Free Author Interview: Louis Cecile

Self Published Authors welcomes Louis Cecile with his new book of poetry, Thoughts in Rhyme.  Thank you so much for sharing your inspiration with us.

Author Name: Louis Cecile
Where can we find your book?  My first book ‘Thoughts in Rhyme’ can be found on Amazon, Kindle and other online book retailers.
How much does it cost?  Thoughts in Rhyme – ISBN No: 0955990009 – paperback available for $6.95
Kindle edition is $3.35
Tell us a little about your book.  I was growing up with lots of angst and difficulties in life.  Being an only child at home helped form my imagination and observational skills. Thoughts tended to pop up in my mind and due to my love of music I would transform them into rhyme.
For many years I would simply watch the world around me and take note of themes to create into poetry.  For example I often passed down a road that was dangerous for pedestrians and saw flowers laid there on a regular basis. It was always a haunting experience and it developed into my poem ‘Flower on the Wall’.
I originally wanted to write an autobiography, but found that style very exhausting and instantly gravitated to free form poetry.
The majority of poems are short in length, which is to mimic brevity of thought.  I removed punctuation to make it visually appear on the page like a scatter of words.  
Do you have any upcoming projects?  I am working on my second book, which is about half way complete now.  It is a much stronger book as the poems are longer and I had the courage to really explore taboo subjects with poetry as a vehicle.
My maturity as writer has come through as I sent three poems to competition and all were selected to be put in an anthology set.
I wanted to work with other poets and by a twist of fate they could not fully see my vision so I worked alone on the project.
What has your journey as a writer been like?  Truly awakening the depth of my imagination has been the focal point of my journey. I began as a young child trying to make sense of things and not believing my work would be of much merit.
Then I found inner courage to express my ideas and was shocked at my work to only give a glimmer of imagination.
The recognition from a publisher and praise from fellow poets worldwide instilled belief.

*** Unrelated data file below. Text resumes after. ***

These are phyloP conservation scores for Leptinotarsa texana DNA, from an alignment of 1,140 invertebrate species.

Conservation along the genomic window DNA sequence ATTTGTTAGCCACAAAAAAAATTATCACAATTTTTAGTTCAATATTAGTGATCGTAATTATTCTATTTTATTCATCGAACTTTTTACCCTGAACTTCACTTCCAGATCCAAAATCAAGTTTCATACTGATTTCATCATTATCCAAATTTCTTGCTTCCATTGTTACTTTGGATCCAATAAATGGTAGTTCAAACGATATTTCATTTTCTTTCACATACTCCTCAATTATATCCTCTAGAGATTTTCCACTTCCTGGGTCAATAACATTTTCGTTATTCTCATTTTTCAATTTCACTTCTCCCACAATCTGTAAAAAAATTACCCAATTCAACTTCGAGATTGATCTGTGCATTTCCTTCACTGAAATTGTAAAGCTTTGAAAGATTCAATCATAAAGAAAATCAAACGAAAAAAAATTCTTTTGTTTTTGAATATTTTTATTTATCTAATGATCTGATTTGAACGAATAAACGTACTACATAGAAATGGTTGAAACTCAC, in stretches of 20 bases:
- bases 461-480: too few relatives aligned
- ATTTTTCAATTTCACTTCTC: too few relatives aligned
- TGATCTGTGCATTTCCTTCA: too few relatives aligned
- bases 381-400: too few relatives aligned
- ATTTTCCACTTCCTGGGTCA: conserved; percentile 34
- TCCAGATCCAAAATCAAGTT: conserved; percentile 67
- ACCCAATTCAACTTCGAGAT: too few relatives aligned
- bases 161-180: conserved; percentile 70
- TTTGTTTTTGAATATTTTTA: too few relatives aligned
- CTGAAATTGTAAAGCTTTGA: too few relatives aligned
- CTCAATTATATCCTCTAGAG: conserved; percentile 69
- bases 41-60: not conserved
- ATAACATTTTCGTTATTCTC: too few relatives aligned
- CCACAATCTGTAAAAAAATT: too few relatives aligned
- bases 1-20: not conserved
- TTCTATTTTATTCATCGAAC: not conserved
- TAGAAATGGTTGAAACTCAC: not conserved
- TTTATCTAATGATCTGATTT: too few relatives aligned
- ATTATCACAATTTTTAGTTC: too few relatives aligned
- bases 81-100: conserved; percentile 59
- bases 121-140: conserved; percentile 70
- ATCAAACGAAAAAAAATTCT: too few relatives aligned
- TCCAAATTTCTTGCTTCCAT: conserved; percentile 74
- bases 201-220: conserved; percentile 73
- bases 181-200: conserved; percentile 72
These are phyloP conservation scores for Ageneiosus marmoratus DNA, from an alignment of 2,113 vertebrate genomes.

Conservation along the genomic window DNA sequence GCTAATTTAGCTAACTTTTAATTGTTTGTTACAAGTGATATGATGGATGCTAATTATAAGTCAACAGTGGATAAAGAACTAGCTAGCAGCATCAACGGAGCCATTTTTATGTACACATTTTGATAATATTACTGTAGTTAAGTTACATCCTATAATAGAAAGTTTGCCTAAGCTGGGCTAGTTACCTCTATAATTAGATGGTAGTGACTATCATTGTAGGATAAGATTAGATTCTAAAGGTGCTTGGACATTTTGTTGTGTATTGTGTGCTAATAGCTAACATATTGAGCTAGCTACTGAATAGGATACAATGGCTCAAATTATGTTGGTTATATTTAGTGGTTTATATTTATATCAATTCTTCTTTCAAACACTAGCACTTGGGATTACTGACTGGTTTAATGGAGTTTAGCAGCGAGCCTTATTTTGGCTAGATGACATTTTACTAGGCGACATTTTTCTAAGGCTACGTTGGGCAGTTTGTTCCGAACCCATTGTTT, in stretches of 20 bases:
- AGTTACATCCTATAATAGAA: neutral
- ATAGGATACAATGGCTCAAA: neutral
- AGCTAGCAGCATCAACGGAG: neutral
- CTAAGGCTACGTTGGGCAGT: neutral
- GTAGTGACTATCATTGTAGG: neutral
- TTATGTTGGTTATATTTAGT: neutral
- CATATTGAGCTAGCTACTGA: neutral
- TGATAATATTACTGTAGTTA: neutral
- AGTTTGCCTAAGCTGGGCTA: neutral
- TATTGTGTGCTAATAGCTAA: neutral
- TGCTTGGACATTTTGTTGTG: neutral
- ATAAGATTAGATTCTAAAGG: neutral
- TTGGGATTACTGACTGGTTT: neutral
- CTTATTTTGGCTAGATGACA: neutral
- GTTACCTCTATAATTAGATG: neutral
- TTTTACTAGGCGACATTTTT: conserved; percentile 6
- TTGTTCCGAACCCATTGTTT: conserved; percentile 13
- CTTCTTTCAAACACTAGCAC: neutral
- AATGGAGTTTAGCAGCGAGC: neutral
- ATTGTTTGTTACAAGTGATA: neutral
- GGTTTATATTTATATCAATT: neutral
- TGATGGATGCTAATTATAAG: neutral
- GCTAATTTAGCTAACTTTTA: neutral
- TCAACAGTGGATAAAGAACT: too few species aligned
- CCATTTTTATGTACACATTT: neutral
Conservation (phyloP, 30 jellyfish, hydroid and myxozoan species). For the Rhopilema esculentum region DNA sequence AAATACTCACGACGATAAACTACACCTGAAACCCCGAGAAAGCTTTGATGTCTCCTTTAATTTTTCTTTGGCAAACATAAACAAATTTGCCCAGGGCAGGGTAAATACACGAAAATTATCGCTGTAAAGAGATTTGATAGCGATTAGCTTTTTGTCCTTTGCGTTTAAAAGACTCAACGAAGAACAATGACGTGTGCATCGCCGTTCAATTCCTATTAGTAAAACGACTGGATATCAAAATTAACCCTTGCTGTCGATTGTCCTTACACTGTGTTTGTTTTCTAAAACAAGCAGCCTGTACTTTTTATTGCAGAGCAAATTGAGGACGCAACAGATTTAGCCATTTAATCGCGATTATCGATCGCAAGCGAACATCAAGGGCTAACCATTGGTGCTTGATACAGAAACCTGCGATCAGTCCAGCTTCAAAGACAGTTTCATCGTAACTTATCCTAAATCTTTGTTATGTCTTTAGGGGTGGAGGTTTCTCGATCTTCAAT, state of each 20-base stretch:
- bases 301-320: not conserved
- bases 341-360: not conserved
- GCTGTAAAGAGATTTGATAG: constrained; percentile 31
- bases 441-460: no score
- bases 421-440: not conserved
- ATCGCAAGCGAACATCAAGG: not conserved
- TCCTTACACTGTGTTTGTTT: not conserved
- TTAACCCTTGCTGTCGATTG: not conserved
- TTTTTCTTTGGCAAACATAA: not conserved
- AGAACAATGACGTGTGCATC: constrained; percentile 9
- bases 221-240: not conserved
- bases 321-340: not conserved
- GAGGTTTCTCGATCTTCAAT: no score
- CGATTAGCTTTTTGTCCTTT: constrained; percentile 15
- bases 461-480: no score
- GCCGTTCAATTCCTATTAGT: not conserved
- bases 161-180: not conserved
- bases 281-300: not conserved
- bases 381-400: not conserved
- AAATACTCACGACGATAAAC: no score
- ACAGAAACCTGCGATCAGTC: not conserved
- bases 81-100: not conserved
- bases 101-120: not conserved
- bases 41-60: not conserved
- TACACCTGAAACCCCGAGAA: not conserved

Why did you choose to self publish?  Having been knocked down by a publisher for another project it made me fearful. Once I began working again to complete my first book, I felt it needed an audience.
To prove to myself I could do it, I decided to self publish. Once it was done I shared my work and the acceptance from the poetry community has only made me a better writer.
Please share some advice to help future authors.  Patience and courage is most important when writing. Sharing your work with as many people as possible helps to develop your style and gain an insight into your future audience.
Critiquing other authors work also aids in your development. Never be afraid of your imagination.
What time of day do you write best?  Ideas come to me anytime during the week, but I find Saturday mornings the peak time to write.  Probably due to the sense of rest and opportunity the day presents.
What struggles have you overcome as a writer?  The fear of what people would think of my work and strain of going into the depths of my imagination for inspiration. Gaining the courage to allow people to read my poetic work. I practice Sahaja Yoga to help with writer’s block and to develop my thoughts.
What criticisms have helped you grow as a writer?  Initially people were unaware of the technique I had chosen for my first book.  I had received critique to go further and be more expansive. 
Some poets had suggested themes they would be curious of seeing me tackle and this led me to look at new ideas/subjects.
Due to my rhythmic flow one particular poet suggested I always read my work out aloud to myself to ensure I keep true to my style. This was particularly helpful advice that I try not to forget.

Advertisements

Please share your thoughts

Fill in your details below or click an icon to log in:

WordPress.com Logo

You are commenting using your WordPress.com account. Log Out / Change )

Twitter picture

You are commenting using your Twitter account. Log Out / Change )

Facebook photo

You are commenting using your Facebook account. Log Out / Change )

Google+ photo

You are commenting using your Google+ account. Log Out / Change )

Connecting to %s